The world is talking about this: the A-Z of #COP21
Ever since global warming was noticed in the 1800s, jargon surrounding the phenomenon have become increasingly foggy.
From a humble 'greenhouse effect', used first in 1901, now we have an alphabet soup - COP, ADP, CMP, UNFCCC, CBDR, INDC etc followed by the globetrotting Rio declaration, Kyoto Protocol, Durban platform, Cancun agreement and the tongue-twisting "ratcheting up" and "procedural obligations".
Now, another edition of the global climate change summit is upon us. The Paris conclave is being touted as potentially one of the most decisive summits.
So whether you like it or not, from 30 November-11 December you will be bombarded with a barrage of phrases and acronyms about COP - there, I used one.
Each such alphabet promises to change your life, and those of your grandchildren's. So, if you worry about your future, you should get down to cracking admittedly the most terrifying aspect of climate conferences.
So let me try to make your life a little easier...
In 1992, the world decided to finally do something about global warming. Every country was either responsible for causing it, or at the receiving end. teamwork was necessary.
The United Nations took up the matter and 165 nations signed a treaty to solve the problem together. This treaty is known as the United Nations Framework Convention on Climate Change. It became effective in 1994.
Conference of Parties. Party here refers to a nation that has signed the UNFCCC. Since 1995, they have met every year to find ways to solve the climate problem. The first COP was at Berlin. COP-2 at Geneva. This year, Paris is hosting COP-21. There were 196 parties as of 2014.
In 1997, at COP-3 in Kyoto, Japan, the nations signed a deal that simply told 37 rich countries how much they should cut emissions between 2008 and 2012. This has been the strongest climate deal so far. Unfortunately, many rich countries such as the United States and Canada pulled out at the last minute.
The Kyoto Protocol came into effect in early 2005. Since then, at each COP meet, parties to the Kyoto Protocol also meet, and this event is known as CMP.
At COP-17 in Durban (2011), it was decided that the world needs a new climate treaty (like the Kyoto Protocol) to be effective from 2020. Such a protocol was planned to be signed at the upcoming COP in Paris.
But preparing the text for such a treaty takes longer than just one summit. Thus, a working group was set up to start preparing the text for Paris. This group was known as the Ad-hoc Working Group on the Durban Platform for Enhanced Action.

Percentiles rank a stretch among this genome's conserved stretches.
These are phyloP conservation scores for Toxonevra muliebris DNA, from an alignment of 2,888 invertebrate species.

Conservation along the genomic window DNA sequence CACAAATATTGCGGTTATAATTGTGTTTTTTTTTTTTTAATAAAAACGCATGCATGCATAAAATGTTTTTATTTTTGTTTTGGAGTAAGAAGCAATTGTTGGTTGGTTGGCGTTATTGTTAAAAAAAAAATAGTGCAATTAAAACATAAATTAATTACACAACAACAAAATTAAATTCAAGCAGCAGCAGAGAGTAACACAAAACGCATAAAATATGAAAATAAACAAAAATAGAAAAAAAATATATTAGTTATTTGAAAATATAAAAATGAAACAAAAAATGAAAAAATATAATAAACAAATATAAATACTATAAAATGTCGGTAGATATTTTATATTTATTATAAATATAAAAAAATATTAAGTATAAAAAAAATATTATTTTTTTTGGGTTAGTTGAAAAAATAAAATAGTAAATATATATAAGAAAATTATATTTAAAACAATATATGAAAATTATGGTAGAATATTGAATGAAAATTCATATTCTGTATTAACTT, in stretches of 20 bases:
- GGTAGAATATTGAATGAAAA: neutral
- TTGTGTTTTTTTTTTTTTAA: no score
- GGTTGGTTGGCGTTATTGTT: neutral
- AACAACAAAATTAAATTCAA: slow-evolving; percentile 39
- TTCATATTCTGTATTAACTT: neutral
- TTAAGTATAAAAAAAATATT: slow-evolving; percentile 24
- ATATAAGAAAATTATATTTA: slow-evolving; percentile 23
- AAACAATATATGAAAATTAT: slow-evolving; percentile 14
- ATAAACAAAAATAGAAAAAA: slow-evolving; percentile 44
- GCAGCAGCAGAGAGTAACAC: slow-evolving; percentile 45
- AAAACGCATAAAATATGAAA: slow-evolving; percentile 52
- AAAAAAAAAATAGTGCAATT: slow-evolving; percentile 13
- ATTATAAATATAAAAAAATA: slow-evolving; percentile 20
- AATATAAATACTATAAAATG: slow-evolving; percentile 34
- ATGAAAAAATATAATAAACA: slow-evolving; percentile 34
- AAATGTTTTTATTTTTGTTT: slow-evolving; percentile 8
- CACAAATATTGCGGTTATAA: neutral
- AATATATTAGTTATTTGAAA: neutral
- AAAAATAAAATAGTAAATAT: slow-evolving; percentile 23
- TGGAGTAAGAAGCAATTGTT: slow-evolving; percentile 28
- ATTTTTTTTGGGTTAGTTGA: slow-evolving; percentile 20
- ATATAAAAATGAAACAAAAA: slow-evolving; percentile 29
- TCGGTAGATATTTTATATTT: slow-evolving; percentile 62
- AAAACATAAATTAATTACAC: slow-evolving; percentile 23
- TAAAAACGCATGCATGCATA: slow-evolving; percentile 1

Common But Differentiated Responsibilities - beyond the big words is a lot of common sense. Almost 80% global warming is caused by greenhouse gases, which rich countries have been emitting over the last century.
This is because they had already industrialised. Poorer countries emitted too, but much less.
So, logically speaking, nations that emitted more, need clean up more. Poorer countries, which emitted less, should clean up less. In other words the responsibility to clean up is common, but the amount is different.
This is not simply a jargon; it is an idea of justice. Polluter pays. It is the fundamental principle for solving the climate problem, and is enshrined in the UNFCCC.
Intended Nationally Determined Contributions. In the Kyoto Protocol, rich countries were simply told how much they could emit.
Expectedly, this did not go down well with them. At the 19th COP in Warsaw, rich nations pushed an idea that instead of assigning such targets, each country should be allowed to come up with its own target.
Such a voluntary target was termed as an INDC. In other words, everyone gets away with whatever they want. The INDCs were to be submitted this year before COP-21. The hope was that the total of all INDCs would be enough to reduce global warming.
Not surprisingly, it isn't. Notice how the idea of a voluntary emission cut is antithesis to the 'polluter pays' principle.
Recall how at the 1992 UN conference in Rio, nations signed the UNFCCC. In their enthusiasm, they also made a declaration. It says many nice things about working together to save the environment. All the love has largely remained on paper since.
The treaty signed at COP-17 in Durban, where all nations agreed that they would sign a climate treaty in Paris in 2015.
At the 16th COP in Cancun, Mexico, countries agreed to set up a green climate fund. Rich countries would contribute to the fund, which would be used by poor countries to fund clean energy and other eco-friendly technologies.
Other tongue twisters:
Each country has made voluntary promises on how much it will cut greenhouse emissions. It is clear now that the total of all nations' cuts won't be enough to solve the global warming crisis.
As the next step, experts are talking about ways to make countries increase their commitments in the future. Such "ratcheting up" of commitments would ideally become a part of the treaty finalised in Paris.
What if the Paris summit doesn't result in a strong treaty like the Kyoto Protocol? We will be left with nations' commitments. Well, we should at least have a system to make sure they follow these promises.
Procedural obligations refers to such a system, as it would include rules (procedures) on how to report climate actions (that are obligatory).
More in Catch: